Additionally, when your files are stored digitally, they are much safer than sitting in a file cabinet or box in the office. You can use encryptions to code and protect your data, create passwords to regulate access, and even set up alerts to notify you of an attempted security breach.
Save the environment
Relying on paper and paper products contributes to the growing incidence of waste pollution. Most documents are printed and discarded after a single use, and they either end up in landfills or in recycling plants that require a great deal of energy to run. In any case, going paperless can significantly reduce the amount of pollution produced by office work, lower greenhouse gas emissions, and conserve trees, water, and other natural resources. It is one way to make your office more eco-friendly.
How to go paperless
Going paperless can save you time, reduce clutter and help the environment. It's also a great way to ensure you always have access to your invoices, receipts, and other essential documents. Here are four tips for going paperless:
1. Create a paperless office policy
The first step to being paperless is to create an office policy about it. Tell employees what it means to go paperless and give them clear directions for handling everyday situations, like printing out receipts and documents that need to be signed.
2. Invest in an electronic document management system
Cloud-based solutions such as Spindle Document Management make it easier to organize and manage your documents. Instead of keeping physical copies of receipts, invoices, and reports, you can generate, send, receive, store, and search through these documents electronically.
3. Use online storage
The cloud has enabled online storage on a massive scale, so it should be no surprise that virtually every major cloud storage service has been created with business owners in mind. There are dozens of options available, including Dropbox for Business, Google Drive for Work, and Box for Business. These services make it easy to store documents in the cloud, access them anywhere you have an Internet connection and collaborate with colleagues on projects.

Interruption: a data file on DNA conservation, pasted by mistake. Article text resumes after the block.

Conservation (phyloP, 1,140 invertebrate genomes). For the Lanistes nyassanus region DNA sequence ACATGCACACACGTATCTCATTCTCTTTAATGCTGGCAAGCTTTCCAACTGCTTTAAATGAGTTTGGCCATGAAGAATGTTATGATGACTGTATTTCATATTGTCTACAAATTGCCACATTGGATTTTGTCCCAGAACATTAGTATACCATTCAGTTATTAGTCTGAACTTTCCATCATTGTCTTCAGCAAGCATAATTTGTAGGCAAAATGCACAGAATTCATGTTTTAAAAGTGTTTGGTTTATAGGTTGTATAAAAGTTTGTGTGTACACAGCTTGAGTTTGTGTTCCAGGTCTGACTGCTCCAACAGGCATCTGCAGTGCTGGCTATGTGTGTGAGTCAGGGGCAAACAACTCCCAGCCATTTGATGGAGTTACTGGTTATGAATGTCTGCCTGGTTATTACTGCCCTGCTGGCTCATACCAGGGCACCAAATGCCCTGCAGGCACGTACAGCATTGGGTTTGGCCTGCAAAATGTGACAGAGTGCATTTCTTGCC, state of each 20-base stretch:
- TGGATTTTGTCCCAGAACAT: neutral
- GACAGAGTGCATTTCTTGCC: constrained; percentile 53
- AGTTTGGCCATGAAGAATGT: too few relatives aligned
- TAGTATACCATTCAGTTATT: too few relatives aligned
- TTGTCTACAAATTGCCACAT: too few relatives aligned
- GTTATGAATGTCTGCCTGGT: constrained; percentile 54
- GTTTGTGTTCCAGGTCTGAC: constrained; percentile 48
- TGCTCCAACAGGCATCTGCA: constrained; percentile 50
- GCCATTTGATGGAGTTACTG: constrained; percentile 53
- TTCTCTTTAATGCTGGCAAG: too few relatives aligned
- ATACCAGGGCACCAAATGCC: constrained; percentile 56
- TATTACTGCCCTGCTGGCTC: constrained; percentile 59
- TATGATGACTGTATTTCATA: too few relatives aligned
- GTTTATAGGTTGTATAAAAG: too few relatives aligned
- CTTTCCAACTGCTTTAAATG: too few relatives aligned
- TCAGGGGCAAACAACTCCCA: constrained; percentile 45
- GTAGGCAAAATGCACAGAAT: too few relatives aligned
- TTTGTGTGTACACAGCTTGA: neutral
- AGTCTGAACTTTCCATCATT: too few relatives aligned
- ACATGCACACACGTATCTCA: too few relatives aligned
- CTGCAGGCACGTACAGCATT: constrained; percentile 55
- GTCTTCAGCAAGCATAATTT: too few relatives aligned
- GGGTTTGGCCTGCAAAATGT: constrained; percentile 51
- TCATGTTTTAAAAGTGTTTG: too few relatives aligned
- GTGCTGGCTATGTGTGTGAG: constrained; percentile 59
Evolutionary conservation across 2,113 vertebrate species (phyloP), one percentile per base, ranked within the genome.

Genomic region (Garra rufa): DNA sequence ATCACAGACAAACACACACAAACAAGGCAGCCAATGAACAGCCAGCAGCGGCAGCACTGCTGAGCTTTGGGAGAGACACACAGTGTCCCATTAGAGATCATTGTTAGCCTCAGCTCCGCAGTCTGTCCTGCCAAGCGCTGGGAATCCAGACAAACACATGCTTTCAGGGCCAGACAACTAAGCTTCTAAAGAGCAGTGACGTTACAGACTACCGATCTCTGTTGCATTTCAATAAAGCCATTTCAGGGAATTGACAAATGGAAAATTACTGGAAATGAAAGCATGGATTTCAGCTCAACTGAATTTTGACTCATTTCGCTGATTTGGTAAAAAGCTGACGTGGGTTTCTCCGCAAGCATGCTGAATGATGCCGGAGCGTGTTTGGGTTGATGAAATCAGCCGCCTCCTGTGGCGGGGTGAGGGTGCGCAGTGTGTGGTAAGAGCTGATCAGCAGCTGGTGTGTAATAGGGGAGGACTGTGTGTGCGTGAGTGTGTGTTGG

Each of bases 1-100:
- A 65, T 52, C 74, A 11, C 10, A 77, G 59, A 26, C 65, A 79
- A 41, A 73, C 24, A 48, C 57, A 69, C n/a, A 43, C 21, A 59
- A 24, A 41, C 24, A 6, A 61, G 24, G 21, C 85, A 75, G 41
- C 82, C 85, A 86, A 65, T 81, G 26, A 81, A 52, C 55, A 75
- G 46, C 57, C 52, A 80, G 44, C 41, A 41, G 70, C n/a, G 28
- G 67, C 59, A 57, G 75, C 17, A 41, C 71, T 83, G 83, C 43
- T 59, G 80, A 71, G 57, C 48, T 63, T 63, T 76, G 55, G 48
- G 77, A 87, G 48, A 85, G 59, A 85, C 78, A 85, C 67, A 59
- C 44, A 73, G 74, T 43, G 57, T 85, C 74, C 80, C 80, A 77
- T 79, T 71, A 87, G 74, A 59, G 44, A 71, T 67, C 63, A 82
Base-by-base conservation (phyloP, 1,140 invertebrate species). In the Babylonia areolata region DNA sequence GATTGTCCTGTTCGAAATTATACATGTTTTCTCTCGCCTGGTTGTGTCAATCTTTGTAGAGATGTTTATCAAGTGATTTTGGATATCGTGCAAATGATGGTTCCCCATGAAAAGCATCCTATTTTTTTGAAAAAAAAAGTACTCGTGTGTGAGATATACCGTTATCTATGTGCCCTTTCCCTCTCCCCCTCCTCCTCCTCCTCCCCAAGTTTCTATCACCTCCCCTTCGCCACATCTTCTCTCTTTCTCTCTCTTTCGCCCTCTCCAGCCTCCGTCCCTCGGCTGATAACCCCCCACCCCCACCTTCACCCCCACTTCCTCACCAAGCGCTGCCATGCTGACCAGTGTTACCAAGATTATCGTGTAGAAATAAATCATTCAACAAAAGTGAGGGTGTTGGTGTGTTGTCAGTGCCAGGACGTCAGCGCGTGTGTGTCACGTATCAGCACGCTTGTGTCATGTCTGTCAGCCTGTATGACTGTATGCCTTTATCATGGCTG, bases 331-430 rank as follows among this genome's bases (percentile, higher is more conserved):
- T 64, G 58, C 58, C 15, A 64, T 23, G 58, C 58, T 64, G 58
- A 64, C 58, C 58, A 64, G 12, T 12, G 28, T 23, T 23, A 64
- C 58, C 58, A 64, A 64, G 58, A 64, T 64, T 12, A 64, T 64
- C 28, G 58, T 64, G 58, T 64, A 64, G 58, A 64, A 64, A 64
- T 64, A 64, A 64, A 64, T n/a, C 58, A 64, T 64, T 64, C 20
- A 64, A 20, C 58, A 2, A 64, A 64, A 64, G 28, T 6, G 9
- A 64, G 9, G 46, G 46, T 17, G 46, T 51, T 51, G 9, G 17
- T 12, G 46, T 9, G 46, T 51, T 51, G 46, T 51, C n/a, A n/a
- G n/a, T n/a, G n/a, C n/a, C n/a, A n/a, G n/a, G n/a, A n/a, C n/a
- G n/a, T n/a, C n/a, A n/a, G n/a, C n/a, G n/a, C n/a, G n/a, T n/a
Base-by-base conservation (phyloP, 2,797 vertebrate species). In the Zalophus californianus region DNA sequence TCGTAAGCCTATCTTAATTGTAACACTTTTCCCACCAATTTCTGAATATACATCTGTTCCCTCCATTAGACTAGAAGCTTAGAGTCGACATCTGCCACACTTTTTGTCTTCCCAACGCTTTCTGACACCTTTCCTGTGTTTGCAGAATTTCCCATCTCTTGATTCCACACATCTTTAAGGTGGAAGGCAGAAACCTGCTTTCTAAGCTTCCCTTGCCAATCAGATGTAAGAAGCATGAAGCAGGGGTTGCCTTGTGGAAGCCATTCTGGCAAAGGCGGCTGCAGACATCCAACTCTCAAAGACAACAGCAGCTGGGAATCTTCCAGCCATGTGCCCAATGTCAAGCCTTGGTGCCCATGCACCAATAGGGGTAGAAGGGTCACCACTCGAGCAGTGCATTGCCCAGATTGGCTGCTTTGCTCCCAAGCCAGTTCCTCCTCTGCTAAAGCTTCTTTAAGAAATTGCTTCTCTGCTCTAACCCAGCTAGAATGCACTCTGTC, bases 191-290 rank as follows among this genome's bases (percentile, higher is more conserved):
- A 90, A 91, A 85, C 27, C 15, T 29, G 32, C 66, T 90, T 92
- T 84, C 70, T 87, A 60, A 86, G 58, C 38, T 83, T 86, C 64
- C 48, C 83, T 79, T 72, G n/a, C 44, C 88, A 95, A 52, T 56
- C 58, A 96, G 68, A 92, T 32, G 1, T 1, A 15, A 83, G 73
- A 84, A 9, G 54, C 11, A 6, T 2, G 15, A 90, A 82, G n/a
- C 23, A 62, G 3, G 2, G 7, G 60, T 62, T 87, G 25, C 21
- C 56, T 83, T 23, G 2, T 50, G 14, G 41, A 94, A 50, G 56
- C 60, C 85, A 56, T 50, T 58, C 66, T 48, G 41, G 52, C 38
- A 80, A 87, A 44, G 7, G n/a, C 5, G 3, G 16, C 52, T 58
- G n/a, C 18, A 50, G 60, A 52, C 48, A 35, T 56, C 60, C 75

4. Turn off your printer and fax machine
You don't need to abandon hard copies of your documents altogether, but you can make a tremendous dent in your paper use by simply turning off the printer as often as possible.
Fax machines still exist, but they're slowly being replaced by digital communication methods like email, instant messaging and text messages. A good step toward going paperless is disabling fax capabilities on your phone system.
Most businesses today offer paperless services. You can pay your bills online, file your self-assessment taxes on a government website, and even sign many agreements digitally. The paperless lifestyle is catching on as its benefits become apparent: less clutter, less waste, and a reduced carbon footprint.
If you were wondering, "What does paperless mean?" you now know that it does not mean eliminating paper from your life. It means making paper work for you. It means printing only what you have to and creating, storing, and sending everything else in a digital format.